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Let $E/F$ be finite separable extension. Is there any proof of the fact that there are only finitely many intermediate fields without using primitive element theorem or fundamental theorem of Galois theory?

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What's the motivation for not wanting to use either of those results? Considering the primitive element theorem is often stated as a finite extension has a primitive element if and only if there are a finite number of intermediate fields. –  JSchlather Feb 7 '13 at 14:48
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If one cannot use galois-theory, then why tag this galois-theory? –  awllower Feb 7 '13 at 15:00
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Because I thought it is related to galois theory or can be used in galois theory. –  Mohan Feb 7 '13 at 15:02
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Indeed. Thanks for the clarification. –  awllower Feb 7 '13 at 15:11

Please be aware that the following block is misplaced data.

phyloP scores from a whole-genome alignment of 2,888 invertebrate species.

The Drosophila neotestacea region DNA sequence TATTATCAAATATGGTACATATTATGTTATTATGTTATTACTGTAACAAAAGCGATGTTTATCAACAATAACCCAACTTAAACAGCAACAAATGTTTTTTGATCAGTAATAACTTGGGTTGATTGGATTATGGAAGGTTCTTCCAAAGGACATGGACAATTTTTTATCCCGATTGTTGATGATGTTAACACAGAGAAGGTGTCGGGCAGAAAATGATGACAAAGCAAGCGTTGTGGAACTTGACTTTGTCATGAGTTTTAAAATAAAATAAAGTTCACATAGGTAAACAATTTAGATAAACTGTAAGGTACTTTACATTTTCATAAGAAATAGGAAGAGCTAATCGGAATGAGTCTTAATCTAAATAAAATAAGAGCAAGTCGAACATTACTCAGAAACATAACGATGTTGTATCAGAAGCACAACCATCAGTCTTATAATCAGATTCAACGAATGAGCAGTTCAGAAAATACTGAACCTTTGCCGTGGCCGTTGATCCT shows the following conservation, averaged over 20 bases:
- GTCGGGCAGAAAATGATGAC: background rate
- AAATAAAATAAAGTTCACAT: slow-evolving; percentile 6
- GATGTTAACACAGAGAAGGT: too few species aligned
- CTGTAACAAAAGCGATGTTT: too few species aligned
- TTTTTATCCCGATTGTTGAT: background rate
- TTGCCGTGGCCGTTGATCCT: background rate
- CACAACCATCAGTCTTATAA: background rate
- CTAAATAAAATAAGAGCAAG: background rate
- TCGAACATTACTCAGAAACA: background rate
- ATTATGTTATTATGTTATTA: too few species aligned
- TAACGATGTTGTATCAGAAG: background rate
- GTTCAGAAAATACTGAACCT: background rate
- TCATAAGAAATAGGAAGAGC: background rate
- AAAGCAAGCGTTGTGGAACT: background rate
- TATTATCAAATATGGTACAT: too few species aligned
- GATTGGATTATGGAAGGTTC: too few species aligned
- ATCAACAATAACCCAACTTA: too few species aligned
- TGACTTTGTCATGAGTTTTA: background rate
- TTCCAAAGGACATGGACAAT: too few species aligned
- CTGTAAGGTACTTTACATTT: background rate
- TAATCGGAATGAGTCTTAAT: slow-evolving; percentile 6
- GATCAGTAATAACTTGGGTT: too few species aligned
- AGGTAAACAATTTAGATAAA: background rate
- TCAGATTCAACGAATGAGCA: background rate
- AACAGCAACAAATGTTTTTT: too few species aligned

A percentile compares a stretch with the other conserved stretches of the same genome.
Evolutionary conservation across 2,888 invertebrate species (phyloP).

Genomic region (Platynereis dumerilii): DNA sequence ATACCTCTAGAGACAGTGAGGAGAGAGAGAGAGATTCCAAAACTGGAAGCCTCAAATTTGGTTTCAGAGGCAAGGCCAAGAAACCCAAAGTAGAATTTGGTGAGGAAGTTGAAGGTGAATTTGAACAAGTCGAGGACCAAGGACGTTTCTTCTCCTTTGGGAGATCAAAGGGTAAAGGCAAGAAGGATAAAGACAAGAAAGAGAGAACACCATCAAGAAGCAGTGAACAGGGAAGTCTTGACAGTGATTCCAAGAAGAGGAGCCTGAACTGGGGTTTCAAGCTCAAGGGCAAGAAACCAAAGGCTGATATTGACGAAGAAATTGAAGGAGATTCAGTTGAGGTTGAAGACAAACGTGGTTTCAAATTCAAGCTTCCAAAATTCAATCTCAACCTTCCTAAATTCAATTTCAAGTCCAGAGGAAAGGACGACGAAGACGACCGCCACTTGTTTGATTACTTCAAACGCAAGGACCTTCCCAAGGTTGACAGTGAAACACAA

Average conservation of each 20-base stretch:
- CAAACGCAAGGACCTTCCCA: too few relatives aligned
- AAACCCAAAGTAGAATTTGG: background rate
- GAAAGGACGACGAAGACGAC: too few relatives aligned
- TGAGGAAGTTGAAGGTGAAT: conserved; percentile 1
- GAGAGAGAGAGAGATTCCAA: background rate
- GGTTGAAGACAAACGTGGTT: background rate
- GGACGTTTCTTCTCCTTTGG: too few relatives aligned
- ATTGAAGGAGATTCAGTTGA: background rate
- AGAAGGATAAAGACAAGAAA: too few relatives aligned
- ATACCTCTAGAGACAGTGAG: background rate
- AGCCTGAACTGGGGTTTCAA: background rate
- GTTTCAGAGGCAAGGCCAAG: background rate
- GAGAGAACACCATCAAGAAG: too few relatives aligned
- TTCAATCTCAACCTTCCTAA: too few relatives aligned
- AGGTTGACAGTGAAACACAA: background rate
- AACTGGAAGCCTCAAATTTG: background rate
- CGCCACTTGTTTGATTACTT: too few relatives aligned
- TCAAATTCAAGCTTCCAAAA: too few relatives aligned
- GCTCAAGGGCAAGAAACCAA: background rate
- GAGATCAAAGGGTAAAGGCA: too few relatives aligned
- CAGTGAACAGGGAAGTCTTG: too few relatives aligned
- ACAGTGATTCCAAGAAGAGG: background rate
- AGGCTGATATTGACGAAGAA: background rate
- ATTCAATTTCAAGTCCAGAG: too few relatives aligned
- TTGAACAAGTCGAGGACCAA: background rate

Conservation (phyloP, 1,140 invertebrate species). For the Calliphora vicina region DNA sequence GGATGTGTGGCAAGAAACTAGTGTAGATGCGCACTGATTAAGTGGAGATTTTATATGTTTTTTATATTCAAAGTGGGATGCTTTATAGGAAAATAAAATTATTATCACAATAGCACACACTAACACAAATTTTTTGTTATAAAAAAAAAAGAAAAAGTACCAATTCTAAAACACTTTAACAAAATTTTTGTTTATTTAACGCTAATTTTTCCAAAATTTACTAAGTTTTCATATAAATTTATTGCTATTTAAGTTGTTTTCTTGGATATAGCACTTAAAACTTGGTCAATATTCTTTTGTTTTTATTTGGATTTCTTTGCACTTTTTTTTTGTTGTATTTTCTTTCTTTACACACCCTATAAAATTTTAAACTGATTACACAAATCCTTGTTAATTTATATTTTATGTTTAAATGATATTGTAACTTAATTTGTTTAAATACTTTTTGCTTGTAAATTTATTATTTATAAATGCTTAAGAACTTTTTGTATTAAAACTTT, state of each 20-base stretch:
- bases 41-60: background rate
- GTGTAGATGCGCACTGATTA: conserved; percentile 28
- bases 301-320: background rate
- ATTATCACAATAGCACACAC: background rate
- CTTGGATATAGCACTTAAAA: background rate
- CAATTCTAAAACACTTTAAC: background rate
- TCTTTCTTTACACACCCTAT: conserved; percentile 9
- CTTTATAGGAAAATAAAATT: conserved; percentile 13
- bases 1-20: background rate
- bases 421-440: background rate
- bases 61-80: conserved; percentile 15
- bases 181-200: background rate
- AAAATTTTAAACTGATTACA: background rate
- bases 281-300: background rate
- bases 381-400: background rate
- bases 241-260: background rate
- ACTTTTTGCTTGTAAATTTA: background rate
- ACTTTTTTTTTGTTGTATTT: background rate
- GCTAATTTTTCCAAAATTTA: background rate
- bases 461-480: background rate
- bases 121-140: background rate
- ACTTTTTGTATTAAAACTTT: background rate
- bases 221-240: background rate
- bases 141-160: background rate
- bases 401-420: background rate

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@Mohan: Lang in his Algebra shows directly that a finite separable extension has a primitive element, and thus your result follows using the (stronger form of) The Primitive Element Theorem but no Galois Theory. (This argument is replicated in $\S 8$ of my field theory notes: math.uga.edu/~pete/FieldTheory.pdf.) I think this is not what you are looking for. Could you amplify on why you want to avoid the Primitive Element Theorem and Galois Theory? –  Pete L. Clark Mar 3 '13 at 17:57

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